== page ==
WFAA back on track in booming Dallas-Fort Worth
By Michael Malone -- Broadcasting & Cable, 6/15/2008 8:00:00 PM
fter having lost its grip on the Dallas-Fort Worth ratings crown in the last two years, Belo's WFAA has come storming back. The ABC affiliate had a blockbuster May sweeps, winning morning, evening and late news, and grabbing total day ratings, too.
WFAA's comeback featured a number of elements: It set up a downtown studio in January 2007, was first up with local high-def programming a month later, added investigative reporting, and pulled off a passing of the weather baton last summer from Dallas legend Troy Dungan to newbie Pete Delkus.
Delkus received heavy marketing, and viewers responded. “When you put a sizable promotion behind someone with exceptional talent, you're going to get some benefit from it,” says WFAA President/General Manager Mike Devlin.
The Dallas economy is holding up well. The market never saw the housing bubble that others did, say station managers, and real estate values continue to hold. Research In Motion, maker of the ubiquitous BlackBerry PDA, is opening an office in Irving later this year that will employ 1,000 people. The beloved Dallas Cowboys are building a new stadium for 2009 that KTVT/KTXA President/General Manager Steve Mauldin calls “the eighth wonder of the world.”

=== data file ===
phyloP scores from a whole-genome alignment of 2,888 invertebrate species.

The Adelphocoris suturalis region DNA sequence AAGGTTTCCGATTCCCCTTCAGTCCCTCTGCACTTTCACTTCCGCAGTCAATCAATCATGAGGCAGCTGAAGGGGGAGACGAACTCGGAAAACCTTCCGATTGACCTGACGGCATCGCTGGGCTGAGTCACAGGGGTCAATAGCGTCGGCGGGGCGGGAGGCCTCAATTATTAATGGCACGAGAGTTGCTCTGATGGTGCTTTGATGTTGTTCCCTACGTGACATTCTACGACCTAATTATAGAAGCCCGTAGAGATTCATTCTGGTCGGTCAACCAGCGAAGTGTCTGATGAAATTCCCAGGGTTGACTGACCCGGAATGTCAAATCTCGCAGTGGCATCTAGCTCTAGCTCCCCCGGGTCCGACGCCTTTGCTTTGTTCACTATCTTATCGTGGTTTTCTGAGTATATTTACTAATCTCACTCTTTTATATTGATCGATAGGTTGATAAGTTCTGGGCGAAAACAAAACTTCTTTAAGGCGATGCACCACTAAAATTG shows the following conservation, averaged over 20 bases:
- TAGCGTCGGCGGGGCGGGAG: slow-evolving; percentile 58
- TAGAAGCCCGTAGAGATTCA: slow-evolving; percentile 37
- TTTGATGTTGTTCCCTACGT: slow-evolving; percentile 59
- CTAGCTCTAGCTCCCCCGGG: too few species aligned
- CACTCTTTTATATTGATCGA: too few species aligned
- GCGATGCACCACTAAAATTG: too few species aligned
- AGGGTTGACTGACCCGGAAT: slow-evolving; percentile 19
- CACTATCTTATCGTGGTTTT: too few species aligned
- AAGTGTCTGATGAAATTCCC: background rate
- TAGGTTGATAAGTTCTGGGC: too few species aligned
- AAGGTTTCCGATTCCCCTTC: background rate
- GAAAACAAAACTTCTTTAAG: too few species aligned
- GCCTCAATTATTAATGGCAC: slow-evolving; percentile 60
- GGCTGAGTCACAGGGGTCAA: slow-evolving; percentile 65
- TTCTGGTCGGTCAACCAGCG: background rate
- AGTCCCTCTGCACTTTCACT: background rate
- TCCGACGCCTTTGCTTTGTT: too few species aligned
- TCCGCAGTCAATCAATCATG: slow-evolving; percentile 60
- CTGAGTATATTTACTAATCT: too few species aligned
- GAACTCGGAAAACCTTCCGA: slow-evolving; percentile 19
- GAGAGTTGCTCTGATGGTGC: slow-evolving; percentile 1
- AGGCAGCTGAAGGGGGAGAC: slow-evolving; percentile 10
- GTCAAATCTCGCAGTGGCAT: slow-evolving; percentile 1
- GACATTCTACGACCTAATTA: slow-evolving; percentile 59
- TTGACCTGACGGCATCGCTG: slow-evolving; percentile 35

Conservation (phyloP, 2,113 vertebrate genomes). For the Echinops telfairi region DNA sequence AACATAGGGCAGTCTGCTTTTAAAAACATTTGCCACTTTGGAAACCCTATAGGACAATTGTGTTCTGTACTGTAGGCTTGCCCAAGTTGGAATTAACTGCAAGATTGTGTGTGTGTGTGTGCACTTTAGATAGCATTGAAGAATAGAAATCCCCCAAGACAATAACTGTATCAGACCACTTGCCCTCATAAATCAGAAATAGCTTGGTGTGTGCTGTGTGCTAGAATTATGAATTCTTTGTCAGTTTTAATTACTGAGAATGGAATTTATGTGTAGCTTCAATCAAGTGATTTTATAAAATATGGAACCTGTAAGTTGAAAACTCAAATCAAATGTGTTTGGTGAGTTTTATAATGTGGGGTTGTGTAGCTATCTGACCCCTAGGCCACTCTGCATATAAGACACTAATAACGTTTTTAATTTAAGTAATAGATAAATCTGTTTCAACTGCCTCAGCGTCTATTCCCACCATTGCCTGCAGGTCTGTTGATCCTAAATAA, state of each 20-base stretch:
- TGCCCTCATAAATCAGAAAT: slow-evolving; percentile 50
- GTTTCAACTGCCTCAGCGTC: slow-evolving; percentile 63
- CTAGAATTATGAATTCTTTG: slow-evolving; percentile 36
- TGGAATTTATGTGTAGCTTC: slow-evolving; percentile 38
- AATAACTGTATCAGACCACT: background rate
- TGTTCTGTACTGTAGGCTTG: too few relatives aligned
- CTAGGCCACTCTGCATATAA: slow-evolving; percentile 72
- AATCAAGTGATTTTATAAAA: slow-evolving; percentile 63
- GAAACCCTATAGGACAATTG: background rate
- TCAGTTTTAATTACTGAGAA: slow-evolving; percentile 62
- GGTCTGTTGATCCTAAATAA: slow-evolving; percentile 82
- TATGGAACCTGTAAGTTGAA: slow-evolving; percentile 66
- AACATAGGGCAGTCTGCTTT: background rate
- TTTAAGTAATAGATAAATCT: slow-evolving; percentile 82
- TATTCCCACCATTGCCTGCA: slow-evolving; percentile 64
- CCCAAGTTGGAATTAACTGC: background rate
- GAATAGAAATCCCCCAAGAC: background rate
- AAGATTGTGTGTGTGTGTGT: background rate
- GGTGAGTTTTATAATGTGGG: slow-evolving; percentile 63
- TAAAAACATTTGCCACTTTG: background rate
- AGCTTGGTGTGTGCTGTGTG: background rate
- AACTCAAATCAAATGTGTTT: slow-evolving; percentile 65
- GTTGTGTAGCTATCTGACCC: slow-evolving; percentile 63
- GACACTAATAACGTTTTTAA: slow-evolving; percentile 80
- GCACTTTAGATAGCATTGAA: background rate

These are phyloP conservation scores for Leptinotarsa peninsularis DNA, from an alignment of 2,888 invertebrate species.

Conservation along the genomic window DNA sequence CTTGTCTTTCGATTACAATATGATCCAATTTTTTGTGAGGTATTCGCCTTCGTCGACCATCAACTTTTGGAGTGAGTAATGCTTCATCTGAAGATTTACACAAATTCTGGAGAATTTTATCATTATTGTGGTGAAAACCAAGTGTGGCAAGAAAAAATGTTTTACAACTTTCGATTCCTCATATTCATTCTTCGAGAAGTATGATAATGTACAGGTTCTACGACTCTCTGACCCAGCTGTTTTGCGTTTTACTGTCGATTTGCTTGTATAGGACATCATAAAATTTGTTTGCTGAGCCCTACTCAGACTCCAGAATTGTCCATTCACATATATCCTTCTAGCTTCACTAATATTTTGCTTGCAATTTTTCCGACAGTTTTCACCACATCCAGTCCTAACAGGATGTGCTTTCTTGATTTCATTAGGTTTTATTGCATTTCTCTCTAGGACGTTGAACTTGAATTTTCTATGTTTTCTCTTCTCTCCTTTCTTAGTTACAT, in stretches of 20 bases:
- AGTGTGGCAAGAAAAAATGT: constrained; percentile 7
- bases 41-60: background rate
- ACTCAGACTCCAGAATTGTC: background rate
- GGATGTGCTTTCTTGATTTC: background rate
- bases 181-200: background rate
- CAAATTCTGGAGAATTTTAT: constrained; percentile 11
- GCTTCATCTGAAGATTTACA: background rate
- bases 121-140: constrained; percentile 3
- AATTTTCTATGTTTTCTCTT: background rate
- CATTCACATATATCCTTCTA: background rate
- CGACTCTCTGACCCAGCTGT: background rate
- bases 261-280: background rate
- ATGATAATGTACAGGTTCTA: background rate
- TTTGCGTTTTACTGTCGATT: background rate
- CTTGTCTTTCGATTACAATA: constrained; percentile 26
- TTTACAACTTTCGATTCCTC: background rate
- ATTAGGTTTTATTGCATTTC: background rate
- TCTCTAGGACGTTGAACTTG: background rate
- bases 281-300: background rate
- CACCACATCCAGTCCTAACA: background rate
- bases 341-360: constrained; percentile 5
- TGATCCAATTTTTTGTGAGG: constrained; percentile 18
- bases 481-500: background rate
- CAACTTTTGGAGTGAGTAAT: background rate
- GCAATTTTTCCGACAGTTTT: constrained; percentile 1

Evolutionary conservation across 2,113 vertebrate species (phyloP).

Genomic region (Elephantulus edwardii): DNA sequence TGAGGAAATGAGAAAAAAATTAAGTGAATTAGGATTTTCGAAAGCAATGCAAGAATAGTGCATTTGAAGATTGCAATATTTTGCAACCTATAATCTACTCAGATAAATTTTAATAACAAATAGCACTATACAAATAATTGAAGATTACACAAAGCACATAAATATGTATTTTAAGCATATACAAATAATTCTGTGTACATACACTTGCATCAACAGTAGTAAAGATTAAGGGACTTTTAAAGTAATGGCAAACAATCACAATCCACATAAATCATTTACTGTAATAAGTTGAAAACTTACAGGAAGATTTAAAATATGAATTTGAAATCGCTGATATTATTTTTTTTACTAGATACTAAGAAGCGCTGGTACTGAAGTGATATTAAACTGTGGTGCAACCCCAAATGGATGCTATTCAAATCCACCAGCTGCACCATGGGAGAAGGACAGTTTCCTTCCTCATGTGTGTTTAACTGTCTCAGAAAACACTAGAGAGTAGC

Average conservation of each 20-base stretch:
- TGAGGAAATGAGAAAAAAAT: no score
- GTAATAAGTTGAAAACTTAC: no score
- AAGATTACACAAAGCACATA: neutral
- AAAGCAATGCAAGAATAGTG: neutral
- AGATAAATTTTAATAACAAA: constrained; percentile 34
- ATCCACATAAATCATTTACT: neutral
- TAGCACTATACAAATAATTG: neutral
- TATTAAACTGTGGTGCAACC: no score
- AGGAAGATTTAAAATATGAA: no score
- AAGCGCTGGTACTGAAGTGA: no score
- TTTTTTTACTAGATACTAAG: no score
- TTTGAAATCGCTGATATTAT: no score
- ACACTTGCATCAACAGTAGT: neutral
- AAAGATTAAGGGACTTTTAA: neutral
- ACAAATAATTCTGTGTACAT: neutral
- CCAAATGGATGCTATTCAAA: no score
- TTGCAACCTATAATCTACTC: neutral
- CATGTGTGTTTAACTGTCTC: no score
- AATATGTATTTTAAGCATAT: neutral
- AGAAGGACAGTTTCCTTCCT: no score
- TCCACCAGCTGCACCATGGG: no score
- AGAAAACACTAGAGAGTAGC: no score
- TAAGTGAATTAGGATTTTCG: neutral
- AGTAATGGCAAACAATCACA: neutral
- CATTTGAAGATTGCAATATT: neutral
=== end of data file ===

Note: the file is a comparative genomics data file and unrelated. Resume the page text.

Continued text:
The market is also jazzed about the Barnett Shale, an enormous source for natural gas. That doesn't change the price of gasoline—at around $4 a gallon, it's a heavy hit for a market with long commutes.
The Dallas-Fort Worth population increased 2.3% annually from 2002 to 2007, according to BIA Financial, adding 727,000 residents. “The market just keeps growing,” says KDFW/KDFI VP/General Manager Kathy Saunders, who proudly points out that Texas has surpassed New York in terms of in-state Fortune 500 companies.
The TV market took in $715.5 million in 2007, per BIA, and the top three earners are in an exceedingly tight contest. WFAA led the revenue pack with $136.5 million, nipping NBC O&O KXAS with $134.9 million and Fox O&O KDFW with $130.5 million. KXAS won the revenue race in 2006.
With deep-pocketed parents, duopolies abound: CBS owns and operates KTVT and the independent KTXA, Fox owns KDFW and MyNetworkTV affiliate KDFI, and NBC has KXAS and Telemundo outlet KXTX.
Big backers mean progressive new-media projects. WFAA has seven dedicated staffers for Web content. On the automobile trading front, KXAS has its “Vehix” microsite and KTVT has DFWVehicles.com. “It's generating a tremendous amount of hits,” Mauldin says, “and it's making money.”
KXAS, which is looking for a general manager after Tom O'Brien shifted to WNBC New York, has had 5 million page views on its mobile-applications page M.nbc5i.com since it launched earlier this year. “Traditional TV is still the powerhouse, but we're launching products for the way people get their information and live their lives today,” says VP of Content Development Susan Tully.
With new owners at Tribune, station executives are curious to see what KDAF has cooking. VP/General Manager Joe Young says the station, which airs LATV on its digital channel, may add a morning newscast in the fall. “Local, local, local—that's where it's at,” Young says. “That's the only thing that distinguishes your station today.”
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